Baptism of Christ, parts attributed to Leonardo

Baptism of Christ, parts attributed to Leonardo
Baptism of Christ, parts attributed to Leonardo
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There are documents and historical declarations that prove that the first steps as an artist ofLeonardo da Vincihe took collaborating in the workshop ofAndrea del Verrocchio. But to get an idea of ​​the value of this very young artist and how his teacher soon discovered his full potential, it is enough to see one of Verrocchio's best pictorial works, his Baptism of Christ, which is exhibited today in the Gallery of the Uffizi in Florence.

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Angels in the painting, the one on the left is the most leonardesque

da Vinci participated very prominently in this painting. Leonardo with 17 years enters to work in that workshop. He was not the only student, and like all of them, he initially dedicated himself to copying models and helping the teacher carry out everything he required. However, he soon learned everything that workspace had to offer and began to innovate. Especially in his way of diluting the colors in a peculiar transparent atmosphere, that is to say, here he begins to experiment in his characteristic sfumato that years later will reach its maximum expression in the landscape of La Gioconda.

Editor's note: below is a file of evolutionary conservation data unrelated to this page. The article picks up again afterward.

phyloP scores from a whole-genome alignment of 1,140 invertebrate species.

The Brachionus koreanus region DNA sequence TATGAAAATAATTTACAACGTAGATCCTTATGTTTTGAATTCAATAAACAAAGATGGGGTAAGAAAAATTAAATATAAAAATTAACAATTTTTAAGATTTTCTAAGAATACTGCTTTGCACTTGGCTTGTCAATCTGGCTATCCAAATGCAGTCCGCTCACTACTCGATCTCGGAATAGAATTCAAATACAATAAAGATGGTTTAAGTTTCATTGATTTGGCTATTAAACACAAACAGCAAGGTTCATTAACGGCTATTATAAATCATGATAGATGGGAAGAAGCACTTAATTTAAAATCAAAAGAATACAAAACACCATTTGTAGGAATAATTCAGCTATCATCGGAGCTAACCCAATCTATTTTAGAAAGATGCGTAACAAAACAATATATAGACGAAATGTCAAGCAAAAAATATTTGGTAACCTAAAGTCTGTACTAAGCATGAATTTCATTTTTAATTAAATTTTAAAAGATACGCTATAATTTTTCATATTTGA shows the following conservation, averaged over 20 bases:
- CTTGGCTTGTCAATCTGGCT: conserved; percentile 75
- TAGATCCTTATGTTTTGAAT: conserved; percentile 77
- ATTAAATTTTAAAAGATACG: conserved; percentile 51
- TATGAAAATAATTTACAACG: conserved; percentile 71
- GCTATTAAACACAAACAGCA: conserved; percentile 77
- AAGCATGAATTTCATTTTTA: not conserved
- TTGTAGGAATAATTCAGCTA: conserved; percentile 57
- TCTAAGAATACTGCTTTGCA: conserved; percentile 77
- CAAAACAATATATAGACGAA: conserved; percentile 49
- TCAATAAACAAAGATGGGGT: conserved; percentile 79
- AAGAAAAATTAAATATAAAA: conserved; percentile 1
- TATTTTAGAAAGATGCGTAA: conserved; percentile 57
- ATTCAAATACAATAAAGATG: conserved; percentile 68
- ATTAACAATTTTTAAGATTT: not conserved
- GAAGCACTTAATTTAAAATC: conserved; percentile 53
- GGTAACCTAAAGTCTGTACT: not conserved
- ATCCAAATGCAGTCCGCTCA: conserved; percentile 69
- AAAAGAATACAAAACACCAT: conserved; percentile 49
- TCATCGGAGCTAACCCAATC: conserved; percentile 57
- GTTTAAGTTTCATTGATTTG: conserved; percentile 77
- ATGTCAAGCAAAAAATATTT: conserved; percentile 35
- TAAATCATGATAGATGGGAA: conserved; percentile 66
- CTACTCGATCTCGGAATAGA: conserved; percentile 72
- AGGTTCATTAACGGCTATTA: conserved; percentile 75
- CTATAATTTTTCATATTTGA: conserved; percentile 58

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Landscape with Leonardo's sfumato

But surprisingly we can see the germ of it in the landscape of this painting by Verrocchio, a landscape that was undoubtedly the work of Leonardo. Just as they came out of her handsfigures of the two angels on the left. Some angels that it is said that Verrocchio did not even want to retouch, admiring the ability of his student and his unmistakable and different way of painting.

Actually, those two angels would have been drawn first by the teacher, and the young student was entrusted with the "transfer" to the canvas. In principle, a job of materializing what his teacher had created, something almost routine, and more in a place on the canvas that was not highlighted. However, the disciple did something different, new, fantastic, especially in the angel on the left, which has a softness in its shapes and textures that Verrocchio never achieved.

However, Leonardo also learned a lot there. For example, he admired the clean and angular line, as well as the color contrasts that give the figures monumentality. And it is that the Florentine school was always characterized by mastery of drawing and chiaroscuro, elements on which precisely da Vinci was going to plan his evolution towards that aerial blur, especially in landscapes, since as here it presents us with somewhat veiled views due to a distance that makes the sky and the air very dense.

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